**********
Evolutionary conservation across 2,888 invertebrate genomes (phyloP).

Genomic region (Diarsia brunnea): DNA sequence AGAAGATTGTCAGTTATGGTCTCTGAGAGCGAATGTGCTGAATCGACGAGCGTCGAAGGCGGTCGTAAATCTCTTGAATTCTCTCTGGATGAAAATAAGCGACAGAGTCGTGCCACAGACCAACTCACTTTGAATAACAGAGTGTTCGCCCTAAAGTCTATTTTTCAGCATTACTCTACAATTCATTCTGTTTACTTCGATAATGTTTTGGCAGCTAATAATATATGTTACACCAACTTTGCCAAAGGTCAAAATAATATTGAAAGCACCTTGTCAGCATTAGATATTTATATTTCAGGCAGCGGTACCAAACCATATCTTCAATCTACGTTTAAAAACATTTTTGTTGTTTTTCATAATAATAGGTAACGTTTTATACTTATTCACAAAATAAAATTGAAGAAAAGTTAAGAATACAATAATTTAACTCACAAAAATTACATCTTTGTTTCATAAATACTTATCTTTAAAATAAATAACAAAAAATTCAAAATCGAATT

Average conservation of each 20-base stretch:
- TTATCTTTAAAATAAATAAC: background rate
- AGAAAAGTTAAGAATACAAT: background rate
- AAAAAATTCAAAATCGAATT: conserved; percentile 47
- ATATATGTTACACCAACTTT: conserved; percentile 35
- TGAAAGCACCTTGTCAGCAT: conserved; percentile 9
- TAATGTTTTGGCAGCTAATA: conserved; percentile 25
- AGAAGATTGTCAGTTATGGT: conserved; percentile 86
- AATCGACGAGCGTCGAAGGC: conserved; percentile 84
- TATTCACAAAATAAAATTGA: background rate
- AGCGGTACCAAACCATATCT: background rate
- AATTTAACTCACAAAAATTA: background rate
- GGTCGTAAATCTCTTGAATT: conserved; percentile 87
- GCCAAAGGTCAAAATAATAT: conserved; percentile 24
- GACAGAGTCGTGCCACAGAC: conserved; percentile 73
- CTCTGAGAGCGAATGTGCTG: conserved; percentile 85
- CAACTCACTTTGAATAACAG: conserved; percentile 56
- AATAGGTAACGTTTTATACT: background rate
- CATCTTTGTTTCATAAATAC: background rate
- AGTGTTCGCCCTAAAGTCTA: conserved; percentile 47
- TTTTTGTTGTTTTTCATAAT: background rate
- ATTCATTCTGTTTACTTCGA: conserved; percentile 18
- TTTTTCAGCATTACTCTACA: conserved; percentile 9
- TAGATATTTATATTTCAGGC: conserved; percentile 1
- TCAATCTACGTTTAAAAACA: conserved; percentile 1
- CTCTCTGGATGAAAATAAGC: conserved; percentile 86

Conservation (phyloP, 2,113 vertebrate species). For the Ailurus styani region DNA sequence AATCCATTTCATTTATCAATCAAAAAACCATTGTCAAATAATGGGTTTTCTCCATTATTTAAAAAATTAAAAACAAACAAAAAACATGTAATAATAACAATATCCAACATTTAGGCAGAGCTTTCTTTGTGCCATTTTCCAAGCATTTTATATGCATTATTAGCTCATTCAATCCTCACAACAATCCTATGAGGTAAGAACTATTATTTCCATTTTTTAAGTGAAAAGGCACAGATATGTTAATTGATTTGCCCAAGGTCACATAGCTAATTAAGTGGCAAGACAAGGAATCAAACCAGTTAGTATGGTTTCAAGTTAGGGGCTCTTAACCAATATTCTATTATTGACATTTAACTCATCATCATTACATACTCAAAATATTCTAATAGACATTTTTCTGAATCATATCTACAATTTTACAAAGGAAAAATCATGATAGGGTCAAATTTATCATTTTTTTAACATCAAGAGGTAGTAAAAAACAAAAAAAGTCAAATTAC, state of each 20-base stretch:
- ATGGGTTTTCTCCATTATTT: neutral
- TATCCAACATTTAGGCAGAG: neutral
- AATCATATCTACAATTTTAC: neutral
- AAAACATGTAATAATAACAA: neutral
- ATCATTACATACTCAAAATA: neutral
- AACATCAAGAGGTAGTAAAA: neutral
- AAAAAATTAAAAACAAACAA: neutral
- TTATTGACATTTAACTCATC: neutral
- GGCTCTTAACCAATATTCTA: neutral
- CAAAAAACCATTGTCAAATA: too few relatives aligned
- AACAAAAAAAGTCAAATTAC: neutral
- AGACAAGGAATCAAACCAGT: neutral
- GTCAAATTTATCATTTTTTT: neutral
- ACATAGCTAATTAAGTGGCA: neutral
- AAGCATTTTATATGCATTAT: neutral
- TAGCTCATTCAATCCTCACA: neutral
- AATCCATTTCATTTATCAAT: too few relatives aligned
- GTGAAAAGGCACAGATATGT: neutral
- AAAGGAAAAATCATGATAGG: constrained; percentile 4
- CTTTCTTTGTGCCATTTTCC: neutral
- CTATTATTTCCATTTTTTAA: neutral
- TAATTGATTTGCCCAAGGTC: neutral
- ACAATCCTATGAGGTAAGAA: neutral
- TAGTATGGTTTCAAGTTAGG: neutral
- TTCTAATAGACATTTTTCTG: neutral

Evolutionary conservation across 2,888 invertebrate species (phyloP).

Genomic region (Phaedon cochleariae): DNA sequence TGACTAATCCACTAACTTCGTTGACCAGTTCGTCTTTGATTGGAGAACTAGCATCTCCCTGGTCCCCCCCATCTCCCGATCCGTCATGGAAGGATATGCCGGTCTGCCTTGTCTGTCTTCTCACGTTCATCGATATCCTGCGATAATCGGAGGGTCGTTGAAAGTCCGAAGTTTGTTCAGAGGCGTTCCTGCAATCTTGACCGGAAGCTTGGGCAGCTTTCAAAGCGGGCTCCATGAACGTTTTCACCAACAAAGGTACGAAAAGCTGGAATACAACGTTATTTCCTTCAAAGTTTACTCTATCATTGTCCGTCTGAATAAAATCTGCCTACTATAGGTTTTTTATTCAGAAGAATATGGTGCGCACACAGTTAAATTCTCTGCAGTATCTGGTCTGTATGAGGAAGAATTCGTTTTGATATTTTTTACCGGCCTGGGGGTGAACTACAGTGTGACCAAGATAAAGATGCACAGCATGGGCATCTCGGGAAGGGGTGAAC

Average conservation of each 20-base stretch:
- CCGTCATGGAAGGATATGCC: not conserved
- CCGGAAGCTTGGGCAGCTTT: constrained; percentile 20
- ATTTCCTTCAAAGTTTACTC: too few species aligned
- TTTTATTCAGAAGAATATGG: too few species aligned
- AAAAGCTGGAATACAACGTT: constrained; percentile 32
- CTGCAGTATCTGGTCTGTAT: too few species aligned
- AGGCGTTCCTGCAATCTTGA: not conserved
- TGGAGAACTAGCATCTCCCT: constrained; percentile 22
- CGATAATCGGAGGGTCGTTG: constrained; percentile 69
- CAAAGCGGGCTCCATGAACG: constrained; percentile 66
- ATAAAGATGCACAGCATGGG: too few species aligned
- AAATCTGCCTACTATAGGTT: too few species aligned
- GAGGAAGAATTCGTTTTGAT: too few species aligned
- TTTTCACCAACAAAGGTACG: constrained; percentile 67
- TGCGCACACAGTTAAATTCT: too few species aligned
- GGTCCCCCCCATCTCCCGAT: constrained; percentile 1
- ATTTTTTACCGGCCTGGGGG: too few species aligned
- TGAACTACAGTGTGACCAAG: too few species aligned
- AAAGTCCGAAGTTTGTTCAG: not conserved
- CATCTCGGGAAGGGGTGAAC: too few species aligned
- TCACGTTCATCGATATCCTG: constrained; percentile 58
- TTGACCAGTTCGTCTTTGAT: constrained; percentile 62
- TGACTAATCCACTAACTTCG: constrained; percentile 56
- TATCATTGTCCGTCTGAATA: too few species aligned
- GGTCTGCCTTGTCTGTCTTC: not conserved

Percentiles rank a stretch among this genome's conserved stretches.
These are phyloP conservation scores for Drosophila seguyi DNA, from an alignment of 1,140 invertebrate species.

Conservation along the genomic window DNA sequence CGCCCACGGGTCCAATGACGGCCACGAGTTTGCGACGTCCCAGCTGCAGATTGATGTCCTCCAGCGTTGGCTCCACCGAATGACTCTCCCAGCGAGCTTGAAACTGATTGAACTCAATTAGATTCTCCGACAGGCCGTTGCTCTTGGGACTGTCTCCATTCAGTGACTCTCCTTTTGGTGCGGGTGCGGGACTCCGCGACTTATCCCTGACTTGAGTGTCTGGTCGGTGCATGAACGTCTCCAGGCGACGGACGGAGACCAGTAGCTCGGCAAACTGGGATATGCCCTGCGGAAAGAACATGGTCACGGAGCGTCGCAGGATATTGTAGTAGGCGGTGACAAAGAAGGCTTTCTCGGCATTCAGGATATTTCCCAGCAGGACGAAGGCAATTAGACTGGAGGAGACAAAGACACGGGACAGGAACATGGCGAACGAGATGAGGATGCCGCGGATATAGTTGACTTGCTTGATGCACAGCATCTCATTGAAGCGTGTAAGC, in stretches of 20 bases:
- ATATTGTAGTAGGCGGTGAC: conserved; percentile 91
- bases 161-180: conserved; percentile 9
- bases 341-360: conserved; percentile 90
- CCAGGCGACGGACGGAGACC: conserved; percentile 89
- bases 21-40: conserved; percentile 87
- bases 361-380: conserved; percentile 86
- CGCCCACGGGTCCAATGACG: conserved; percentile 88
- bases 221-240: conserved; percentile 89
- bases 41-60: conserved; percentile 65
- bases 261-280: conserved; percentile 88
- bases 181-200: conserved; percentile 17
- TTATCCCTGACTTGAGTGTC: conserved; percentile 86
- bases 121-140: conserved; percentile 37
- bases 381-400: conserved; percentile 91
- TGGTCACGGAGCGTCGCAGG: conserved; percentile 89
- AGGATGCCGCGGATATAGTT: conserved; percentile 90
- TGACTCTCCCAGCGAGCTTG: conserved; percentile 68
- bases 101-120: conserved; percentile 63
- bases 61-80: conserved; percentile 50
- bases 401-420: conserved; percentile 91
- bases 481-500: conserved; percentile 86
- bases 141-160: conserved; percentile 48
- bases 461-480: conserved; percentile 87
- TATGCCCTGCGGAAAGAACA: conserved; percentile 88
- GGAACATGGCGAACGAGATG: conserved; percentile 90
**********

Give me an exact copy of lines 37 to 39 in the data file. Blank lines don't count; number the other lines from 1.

- TTATTGACATTTAACTCATC: neutral
- GGCTCTTAACCAATATTCTA: neutral
- CAAAAAACCATTGTCAAATA: too few relatives aligned